The Peacock Feather is a collection of ten short stories by Sudhir and Sunil Kapoor, who inform us in the preface that they are monozygotic (identical) twins. They believe that monozygotic twins have a telepathic connection which has led them to this joint writing project wherein they have drawn from shared real life incidents ‘blending them , with some fictional and imaginary happenings to inculcate some twist, turns and morals in them’ (p. viii).
The subtitle to this book explains the precise perspective, namely, an analysis of attitudes towards political power in the two countries between the seventh and second centuries B.C.This is clearly an ambitious undertaking, for it is easy enough to compare superficial similarities but more difficult to assess the historical mainsprings of particular patterns…
The theme of Matira Manisha (Born Of The Soil) by Kalindi Charan Panigrahi, was inspired by Gandhian thought and principles. Published in 1931, it is regarded as a modern Odia classic and one among a few seminal novels written in the first half of twentieth century Odisha. When one talks of Matira Manisha one is reminded of The Good Earth by Pearl S. Buck, also published in 1931.
There is an old world charm about Kuppili Padma’s short stories collected in English translation as Salabhanjika And Other Stories. But, this oldness does not go back to the 50s or 60s. It takes time for the fact to register that there are no cell phones in her stories. A bit shocking when we discover also that there is no Facebook or Twitter or Messenger.
This book is one among a number of recent publications dealing with various aspects of the origin and development of Muslim communal politics during the national movement. Many of these—for example, Sheila Sen’s work on Bengal, A.K. Gupta’s book on the N.W.F.P and Francis Robinson’s…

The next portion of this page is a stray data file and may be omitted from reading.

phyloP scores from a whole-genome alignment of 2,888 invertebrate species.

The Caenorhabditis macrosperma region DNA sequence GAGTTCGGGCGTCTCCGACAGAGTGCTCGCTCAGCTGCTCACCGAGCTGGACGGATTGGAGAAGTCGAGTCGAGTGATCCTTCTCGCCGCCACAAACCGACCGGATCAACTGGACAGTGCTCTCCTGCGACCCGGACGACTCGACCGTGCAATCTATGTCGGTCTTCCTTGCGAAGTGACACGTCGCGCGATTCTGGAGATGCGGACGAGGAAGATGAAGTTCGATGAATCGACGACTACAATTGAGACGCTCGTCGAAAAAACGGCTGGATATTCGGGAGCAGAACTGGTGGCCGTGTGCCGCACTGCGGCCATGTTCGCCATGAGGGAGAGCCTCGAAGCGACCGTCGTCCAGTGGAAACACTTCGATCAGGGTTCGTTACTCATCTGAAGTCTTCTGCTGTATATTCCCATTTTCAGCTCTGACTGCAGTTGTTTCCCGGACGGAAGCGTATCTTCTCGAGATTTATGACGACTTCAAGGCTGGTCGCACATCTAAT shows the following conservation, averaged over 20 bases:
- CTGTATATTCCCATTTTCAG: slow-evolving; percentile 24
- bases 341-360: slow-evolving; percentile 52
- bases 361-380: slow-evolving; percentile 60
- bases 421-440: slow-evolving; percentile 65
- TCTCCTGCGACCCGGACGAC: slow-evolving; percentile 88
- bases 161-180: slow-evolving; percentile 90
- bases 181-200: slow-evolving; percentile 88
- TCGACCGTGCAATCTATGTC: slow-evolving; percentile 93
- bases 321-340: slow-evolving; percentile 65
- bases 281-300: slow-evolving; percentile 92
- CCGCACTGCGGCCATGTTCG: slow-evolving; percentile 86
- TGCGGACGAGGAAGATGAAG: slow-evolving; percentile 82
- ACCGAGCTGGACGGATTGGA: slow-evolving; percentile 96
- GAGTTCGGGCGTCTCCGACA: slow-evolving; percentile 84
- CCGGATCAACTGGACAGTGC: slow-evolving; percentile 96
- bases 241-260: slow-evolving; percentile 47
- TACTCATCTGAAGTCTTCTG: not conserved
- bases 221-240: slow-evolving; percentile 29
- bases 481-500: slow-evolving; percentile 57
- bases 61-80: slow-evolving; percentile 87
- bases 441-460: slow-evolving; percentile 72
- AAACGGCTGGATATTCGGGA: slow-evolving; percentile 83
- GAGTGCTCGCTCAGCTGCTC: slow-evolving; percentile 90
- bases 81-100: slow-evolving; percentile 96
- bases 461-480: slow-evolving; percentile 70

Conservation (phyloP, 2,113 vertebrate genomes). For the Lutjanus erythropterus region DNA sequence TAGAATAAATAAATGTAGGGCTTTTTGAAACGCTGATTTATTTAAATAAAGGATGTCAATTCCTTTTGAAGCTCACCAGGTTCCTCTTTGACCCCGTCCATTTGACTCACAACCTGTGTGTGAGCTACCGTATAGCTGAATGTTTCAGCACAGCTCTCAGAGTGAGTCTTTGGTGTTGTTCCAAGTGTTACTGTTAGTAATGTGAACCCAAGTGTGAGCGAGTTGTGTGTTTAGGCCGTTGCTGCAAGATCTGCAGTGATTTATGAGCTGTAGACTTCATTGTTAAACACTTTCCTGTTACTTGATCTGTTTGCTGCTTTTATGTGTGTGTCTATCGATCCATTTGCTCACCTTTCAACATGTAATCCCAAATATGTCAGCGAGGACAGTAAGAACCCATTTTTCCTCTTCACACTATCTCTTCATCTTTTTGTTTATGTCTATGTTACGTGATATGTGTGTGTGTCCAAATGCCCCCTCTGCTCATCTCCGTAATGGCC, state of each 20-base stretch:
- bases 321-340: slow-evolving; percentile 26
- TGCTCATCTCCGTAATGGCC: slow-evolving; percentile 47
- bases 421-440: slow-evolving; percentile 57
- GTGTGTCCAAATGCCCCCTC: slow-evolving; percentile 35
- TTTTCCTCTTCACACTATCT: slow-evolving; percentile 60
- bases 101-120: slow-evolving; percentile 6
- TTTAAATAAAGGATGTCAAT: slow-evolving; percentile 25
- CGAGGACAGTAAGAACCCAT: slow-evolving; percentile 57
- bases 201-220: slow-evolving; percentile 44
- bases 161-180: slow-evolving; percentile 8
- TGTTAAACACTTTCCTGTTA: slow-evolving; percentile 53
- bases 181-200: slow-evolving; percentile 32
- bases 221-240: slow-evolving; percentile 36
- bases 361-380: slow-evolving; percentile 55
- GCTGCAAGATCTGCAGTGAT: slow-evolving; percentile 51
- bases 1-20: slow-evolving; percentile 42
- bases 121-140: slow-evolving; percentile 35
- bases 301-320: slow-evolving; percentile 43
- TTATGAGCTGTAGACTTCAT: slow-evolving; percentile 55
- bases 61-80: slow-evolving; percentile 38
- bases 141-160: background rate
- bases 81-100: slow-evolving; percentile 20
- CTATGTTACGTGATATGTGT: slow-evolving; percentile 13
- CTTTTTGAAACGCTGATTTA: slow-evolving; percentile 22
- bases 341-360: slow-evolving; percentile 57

In its skeletal form Swarga is the story of an environmental crime that occurred in Kerala; an account based on the author Mangad’s observations. It is a true story of the horrors inflicted on the environment by the official use of endosulfan—a banned insecticide and acaricide—that was sprayed to destroy the ‘tea-mosquito’ a nonexistent pest that supposedly destroyed plants. The real reason was that endosulphan was beneficial to the growth of Kerala’s lush cashew plantations, all of them owned by the higher echelons of society.
Awell-intentioned anthology of literary pieces from different genres and across several Indian languages by Dalit writers, excerpted and made available in English translation, this latest offering from the Oxford University Press adds a new creation: a text-book to the growing corpus of Dalit Writings.
Rajesh Kumar’s translation of Ranendra’s Global Gaon Ke Devta (itself just 100 pages) is in unpretentious Indian English. Spiced up with local dialect, it’s an easily-acquired taste. You soon find out that what this thin book contains is an endeavour to melt down a mountain of memories and extract the here-and-now from an ancient civilizational predicament.
The second volume of D.P. Mishra’s autobiography covers the years of Nehru’s ascendancy, decline and death, during the major part of which Mishra was himself in the political dog-house. For one whom his friends considered a Chanakya, Mishra shows himself by his own account to be extraordinarily…
There is a growing interest among western scholars in various aspects of South Asian languages, in general, and in Urdu in particular. However, the book under review is least about Hindi (Nagari), and very much less about what came to be known after Partition in 1947, as Pakistan. This is rather an exploration of ‘the history of Urdu literature as a sociological phenomenon’.